Chesapeake, VA – Having banned Catholic civilians from attending Mass at the base chapel—as they had been permitted to do for more than two decades—a Navy commander also revoked permission for a Knights of Columbus council to meet at the chapel, where it had been founded. In barring the Knights, Captain R.W. Jerome, Commander of Naval Security Group Northwest, charged the Catholic men’s fraternal organization with discriminating against women. The operative Department of Defense directive, however, bars “unlawful discrimination”; and the right of private voluntary groups—particularly those of a religious nature—to determine their own membership guidelines, has always been upheld by the courts.
After the Catholic League’s public statements to the Navy and the press, Captain Jerome reversed his course. He retracted his charge that the Knights were discriminating and he apologized for the mischaracterization.
Republic, MO – A federal judge ordered the City of Republic to remove a fish symbol from its seal because he viewed it as a Christian symbol. A spokeswoman for a group defending the symbol insisted that it was “designed to show community values and community morals,” and was “never intended to promote religion.” The judge, however, sided with the American Civil Liberties Union, which had brought suit to ban the symbol on behalf of a plaintiff who is a practitioner of Wicca, or witchcraft.
Washington, DC – As the league hosted a Capitol Hill press conference featuring Air Force Lt. Ryan Berry, Air Force Chief of Staff Gen. Michael Ryan wrote to Congressman Roscoe Bartlett (R-MD) rejecting a Congressional plea that Lt. Berry’s Catholic religious convictions be accommodated. On July 14, 77 members of the House of Representatives had written to Gen. Ryan, urging that Lt. Berry’s religious objections “to sex-integrated assignments in the intimate confines of a nuclear missile launch center” be respected. In his response, however, Gen. Ryan categorically rejected the Congressional request, insisting that Lt. Berry’s “personal convictions could no longer be accommodated,” and stating that he would instead be transferred to another assignment. Lt. Berry’s lawyer labeled Gen. Ryan’s response “vapid.”
Boston, MA – Massachusetts Governor Paul Cellucci nominated two state judges to the Supreme Judicial Court. Both judges, Margaret Marshall and Judith Corwin “evidenced a certain mindset which at times is open to the serious charge of anti-Catholicism” according to Cardinal Bernard Law. Corwin was the presiding judge in a case where a jury had found that the church-run Carney Hospital fired a worker because he was gay. The man was awarded $1.2 million dollars. Judge Corwin increased the award citing problems inherent in suing a respected Boston charitable institution and the strength of the Catholic Church.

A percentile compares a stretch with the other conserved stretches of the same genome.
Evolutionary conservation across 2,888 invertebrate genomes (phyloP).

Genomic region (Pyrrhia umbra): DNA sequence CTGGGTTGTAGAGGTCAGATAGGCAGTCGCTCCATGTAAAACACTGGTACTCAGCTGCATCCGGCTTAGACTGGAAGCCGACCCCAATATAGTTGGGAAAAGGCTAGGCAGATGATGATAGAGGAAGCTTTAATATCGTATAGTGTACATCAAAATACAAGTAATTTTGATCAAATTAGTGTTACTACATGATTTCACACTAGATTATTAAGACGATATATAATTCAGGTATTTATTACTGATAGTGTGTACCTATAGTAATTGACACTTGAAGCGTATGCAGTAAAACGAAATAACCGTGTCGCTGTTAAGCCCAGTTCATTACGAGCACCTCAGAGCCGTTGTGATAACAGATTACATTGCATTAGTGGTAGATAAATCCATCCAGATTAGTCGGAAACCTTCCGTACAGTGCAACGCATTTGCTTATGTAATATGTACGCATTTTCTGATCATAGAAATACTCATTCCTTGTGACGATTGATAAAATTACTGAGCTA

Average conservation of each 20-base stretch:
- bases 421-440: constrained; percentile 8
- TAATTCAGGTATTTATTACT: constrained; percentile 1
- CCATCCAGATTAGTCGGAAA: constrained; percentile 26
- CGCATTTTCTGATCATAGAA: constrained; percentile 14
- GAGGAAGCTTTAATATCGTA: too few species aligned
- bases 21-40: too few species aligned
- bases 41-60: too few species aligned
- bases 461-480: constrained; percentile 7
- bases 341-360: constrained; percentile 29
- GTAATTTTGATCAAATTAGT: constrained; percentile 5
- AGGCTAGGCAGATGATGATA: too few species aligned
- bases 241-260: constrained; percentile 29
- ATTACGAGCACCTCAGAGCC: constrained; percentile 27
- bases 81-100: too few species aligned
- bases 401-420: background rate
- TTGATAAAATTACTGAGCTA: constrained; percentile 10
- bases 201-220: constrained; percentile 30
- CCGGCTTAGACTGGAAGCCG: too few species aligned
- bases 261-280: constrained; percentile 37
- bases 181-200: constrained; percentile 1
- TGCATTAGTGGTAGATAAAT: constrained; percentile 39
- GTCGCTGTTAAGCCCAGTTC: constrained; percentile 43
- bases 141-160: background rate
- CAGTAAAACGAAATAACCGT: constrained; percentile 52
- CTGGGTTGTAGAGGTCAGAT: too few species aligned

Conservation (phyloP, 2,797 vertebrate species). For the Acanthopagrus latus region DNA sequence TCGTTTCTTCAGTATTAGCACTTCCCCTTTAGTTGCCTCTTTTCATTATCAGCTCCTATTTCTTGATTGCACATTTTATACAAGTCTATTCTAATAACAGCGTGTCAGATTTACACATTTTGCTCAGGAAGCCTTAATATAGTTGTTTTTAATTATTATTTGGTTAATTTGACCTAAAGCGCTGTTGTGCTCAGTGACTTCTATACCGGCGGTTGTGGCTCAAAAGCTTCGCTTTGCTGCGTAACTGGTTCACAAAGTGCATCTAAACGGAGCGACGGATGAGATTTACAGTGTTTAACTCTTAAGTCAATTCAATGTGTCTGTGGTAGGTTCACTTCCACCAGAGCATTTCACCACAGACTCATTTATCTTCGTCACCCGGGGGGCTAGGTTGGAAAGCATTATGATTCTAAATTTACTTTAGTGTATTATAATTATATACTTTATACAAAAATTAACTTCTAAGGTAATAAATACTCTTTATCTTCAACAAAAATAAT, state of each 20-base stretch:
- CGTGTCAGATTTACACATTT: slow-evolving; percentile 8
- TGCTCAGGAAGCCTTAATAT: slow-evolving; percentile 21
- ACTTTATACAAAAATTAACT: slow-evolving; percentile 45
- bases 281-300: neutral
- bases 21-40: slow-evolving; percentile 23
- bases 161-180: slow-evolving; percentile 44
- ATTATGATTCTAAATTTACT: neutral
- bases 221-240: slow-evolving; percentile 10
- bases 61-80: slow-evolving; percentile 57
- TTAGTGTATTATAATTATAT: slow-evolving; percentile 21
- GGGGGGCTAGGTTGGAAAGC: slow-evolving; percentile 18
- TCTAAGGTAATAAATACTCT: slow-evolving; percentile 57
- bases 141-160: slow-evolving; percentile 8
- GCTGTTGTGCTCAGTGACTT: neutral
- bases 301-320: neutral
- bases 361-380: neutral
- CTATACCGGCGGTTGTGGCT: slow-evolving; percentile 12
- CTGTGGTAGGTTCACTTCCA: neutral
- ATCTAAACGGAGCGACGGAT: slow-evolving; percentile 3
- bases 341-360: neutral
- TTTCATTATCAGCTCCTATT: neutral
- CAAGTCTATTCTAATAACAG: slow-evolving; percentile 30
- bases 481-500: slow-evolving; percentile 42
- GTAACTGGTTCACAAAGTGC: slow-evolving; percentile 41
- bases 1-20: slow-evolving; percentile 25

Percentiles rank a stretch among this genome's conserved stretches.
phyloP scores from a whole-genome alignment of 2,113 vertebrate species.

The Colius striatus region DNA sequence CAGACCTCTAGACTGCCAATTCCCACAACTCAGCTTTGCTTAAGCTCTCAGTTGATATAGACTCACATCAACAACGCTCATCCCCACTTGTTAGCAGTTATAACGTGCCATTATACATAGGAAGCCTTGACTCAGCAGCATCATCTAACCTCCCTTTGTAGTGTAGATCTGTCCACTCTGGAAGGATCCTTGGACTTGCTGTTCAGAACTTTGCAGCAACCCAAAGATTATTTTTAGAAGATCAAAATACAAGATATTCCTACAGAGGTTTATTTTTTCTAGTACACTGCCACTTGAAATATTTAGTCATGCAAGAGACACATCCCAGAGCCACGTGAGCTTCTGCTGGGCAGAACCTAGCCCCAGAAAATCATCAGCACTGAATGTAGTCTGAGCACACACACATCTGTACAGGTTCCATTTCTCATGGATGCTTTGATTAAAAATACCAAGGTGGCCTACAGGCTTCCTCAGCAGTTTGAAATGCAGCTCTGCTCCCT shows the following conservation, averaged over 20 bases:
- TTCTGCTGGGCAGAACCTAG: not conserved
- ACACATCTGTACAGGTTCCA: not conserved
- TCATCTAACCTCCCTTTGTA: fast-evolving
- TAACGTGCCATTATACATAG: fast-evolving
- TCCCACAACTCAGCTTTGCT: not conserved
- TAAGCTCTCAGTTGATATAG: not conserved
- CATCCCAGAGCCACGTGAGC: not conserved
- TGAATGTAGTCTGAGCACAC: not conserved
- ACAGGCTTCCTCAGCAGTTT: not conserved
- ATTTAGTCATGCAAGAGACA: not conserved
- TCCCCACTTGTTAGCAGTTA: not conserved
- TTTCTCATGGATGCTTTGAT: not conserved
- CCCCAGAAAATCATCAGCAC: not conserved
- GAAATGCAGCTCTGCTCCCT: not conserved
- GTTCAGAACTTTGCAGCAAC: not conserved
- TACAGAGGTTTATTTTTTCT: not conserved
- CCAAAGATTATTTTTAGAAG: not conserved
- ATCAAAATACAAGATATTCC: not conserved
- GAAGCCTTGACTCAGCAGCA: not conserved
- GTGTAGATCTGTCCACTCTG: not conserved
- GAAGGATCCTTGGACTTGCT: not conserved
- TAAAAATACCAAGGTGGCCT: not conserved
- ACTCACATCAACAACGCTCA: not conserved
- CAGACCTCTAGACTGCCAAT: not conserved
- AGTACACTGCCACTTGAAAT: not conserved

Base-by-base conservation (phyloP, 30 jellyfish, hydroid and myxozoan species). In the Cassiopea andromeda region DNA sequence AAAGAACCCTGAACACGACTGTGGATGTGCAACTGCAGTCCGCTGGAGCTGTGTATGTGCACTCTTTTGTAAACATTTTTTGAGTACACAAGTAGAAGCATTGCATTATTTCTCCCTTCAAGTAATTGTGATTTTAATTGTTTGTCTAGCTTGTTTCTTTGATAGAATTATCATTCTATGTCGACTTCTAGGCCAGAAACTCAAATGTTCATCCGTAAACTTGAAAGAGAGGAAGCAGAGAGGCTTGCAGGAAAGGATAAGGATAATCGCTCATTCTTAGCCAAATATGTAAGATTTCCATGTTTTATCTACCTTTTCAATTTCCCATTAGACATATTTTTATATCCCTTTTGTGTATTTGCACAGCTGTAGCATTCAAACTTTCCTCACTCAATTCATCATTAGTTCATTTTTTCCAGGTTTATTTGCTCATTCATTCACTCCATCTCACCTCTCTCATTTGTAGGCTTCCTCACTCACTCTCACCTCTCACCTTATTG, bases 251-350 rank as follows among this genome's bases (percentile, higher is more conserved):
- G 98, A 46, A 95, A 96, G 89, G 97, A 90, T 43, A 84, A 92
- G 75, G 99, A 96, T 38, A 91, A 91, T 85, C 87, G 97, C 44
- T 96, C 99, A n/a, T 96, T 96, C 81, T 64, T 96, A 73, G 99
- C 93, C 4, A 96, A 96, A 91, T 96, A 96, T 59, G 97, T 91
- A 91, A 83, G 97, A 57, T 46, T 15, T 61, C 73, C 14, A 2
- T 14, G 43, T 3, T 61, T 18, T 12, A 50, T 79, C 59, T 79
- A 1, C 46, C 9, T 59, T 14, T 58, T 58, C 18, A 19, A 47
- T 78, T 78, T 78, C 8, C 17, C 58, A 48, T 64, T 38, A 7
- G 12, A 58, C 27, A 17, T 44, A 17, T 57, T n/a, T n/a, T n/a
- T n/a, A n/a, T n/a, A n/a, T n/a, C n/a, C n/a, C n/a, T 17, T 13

Marshall, while general counsel at Harvard, had written a letter to law professor and anti-abortion advocate Mary Ann Glendon. Marshall admonished Glendon for writing about her anti-abortion views using university letterhead. Pro-abortion faculty members had used Harvard stationery in writing about their views before Marshall was general counsel.
Yuma, Arizona – The Yuma, Arizona Office of the U. S. Bureau of Reclamation and the Yuma Area Government Alliance decided to celebrate “Women’s Equality Day” by featuring Sheila Dierks, a dissident Catholic radical feminist. The Catholic League protested the propriety of having someone who is anti-Catholic offer a presentation of her work at a state-sponsored event. Dierks is identified on her website as someone who is “often saddened and horrified by positions the Church hierarchy supports.” She was dropped in favor of someone more mainstream.
In the November issue of Playboy magazine, Minnesota Governor Jesse Ventura gave his views on a wide range of topics including religion. “Organized religion is a sham and a crutch for weak-minded people,” he said. “It tells people to go out and stick their noses in other people’s business.” Ventura later tried to explain the remark, saying his wife was very religious, as an example of what he meant by weak-minded people.
Elizabeth, NJ – The Elizabeth Immigration Detention Center suspended religious and educational programs for detainees. Officials thought some of the Gospel was a security risk and said “unreasonable hope” was being given to detainees.